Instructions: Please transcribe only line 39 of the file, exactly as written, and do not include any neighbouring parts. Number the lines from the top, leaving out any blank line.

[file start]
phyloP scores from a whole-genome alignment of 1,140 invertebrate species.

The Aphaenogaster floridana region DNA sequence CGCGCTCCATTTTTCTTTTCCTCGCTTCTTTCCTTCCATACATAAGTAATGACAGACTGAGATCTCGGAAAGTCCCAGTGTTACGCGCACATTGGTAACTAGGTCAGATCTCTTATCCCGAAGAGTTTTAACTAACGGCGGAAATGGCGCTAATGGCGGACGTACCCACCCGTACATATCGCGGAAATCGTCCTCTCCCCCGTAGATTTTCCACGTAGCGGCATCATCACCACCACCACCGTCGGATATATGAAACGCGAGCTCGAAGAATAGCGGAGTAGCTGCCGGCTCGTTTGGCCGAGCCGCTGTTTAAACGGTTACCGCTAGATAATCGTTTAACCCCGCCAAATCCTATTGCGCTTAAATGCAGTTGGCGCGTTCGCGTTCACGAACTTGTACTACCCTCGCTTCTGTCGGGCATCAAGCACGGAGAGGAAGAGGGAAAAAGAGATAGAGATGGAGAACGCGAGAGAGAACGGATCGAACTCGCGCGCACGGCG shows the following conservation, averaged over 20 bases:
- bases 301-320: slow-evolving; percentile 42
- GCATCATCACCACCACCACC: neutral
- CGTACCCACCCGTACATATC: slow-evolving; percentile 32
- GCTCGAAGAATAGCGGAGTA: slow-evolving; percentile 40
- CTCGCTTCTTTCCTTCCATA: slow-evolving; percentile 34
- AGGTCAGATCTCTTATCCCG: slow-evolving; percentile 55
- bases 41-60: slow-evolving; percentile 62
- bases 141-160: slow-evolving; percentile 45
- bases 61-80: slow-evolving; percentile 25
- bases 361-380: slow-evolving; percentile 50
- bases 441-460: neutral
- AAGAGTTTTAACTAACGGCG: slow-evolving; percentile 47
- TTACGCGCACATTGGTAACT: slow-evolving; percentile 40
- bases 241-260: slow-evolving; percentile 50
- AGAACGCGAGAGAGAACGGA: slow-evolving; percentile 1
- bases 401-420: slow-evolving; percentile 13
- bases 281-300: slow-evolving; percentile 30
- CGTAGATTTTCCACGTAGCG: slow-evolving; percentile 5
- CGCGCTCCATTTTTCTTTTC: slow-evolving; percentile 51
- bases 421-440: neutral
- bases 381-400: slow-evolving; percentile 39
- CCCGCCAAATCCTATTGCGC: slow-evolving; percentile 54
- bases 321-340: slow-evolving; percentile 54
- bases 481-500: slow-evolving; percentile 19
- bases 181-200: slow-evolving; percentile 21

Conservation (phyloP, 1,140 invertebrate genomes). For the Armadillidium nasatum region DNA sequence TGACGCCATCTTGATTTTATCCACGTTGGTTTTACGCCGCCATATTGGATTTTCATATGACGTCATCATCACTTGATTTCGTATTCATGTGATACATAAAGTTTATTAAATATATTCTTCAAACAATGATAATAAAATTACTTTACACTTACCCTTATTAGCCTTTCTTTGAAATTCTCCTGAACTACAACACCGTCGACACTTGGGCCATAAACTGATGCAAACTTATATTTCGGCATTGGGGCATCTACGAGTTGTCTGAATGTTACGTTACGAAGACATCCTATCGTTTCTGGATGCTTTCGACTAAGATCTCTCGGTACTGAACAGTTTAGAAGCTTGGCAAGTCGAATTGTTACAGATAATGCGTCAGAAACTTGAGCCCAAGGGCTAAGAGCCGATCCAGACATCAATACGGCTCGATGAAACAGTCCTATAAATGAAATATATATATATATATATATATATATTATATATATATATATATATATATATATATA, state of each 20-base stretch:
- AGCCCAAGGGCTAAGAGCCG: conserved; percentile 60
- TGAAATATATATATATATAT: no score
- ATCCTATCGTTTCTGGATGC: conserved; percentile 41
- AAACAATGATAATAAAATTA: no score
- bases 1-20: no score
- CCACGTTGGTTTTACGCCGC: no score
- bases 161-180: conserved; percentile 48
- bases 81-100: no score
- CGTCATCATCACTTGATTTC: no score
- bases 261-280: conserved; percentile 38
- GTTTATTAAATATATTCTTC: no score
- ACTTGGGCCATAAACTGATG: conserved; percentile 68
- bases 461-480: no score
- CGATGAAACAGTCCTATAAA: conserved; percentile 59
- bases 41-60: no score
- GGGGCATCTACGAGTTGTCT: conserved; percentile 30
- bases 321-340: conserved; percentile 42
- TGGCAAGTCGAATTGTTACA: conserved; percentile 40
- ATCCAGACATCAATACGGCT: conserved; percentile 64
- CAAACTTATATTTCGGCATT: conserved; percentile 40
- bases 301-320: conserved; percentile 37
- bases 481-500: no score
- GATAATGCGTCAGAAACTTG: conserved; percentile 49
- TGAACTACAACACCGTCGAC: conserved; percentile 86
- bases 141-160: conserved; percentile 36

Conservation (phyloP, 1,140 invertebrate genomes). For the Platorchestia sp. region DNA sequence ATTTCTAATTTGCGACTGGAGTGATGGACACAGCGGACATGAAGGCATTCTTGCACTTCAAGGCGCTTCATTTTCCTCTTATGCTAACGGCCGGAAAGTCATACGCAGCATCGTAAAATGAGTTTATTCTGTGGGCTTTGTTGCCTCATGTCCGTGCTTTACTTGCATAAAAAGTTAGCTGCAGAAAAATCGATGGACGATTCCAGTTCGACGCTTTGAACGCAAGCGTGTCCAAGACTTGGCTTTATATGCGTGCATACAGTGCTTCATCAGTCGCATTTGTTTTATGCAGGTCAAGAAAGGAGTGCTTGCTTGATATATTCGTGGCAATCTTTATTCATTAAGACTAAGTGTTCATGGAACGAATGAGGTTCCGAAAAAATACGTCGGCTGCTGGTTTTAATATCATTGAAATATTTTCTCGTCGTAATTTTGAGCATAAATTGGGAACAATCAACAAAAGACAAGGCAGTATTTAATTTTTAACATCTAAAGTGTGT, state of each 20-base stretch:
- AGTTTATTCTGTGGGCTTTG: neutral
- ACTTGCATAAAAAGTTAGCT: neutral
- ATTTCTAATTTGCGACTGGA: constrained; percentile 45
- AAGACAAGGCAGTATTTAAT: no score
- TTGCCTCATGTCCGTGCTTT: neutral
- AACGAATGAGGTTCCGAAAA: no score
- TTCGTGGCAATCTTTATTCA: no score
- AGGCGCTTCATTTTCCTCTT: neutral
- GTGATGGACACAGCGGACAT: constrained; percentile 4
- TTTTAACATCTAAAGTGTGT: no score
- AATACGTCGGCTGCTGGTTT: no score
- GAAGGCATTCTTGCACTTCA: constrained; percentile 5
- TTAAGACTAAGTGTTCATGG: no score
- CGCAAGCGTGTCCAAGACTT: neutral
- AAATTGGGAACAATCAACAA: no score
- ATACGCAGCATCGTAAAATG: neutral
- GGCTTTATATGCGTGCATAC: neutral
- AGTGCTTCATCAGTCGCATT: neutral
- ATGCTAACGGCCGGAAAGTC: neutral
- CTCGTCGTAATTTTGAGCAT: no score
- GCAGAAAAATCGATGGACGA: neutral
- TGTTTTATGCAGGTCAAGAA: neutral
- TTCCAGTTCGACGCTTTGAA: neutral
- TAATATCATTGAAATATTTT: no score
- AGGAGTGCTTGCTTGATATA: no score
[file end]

- GTTTATTAAATATATTCTTC: no score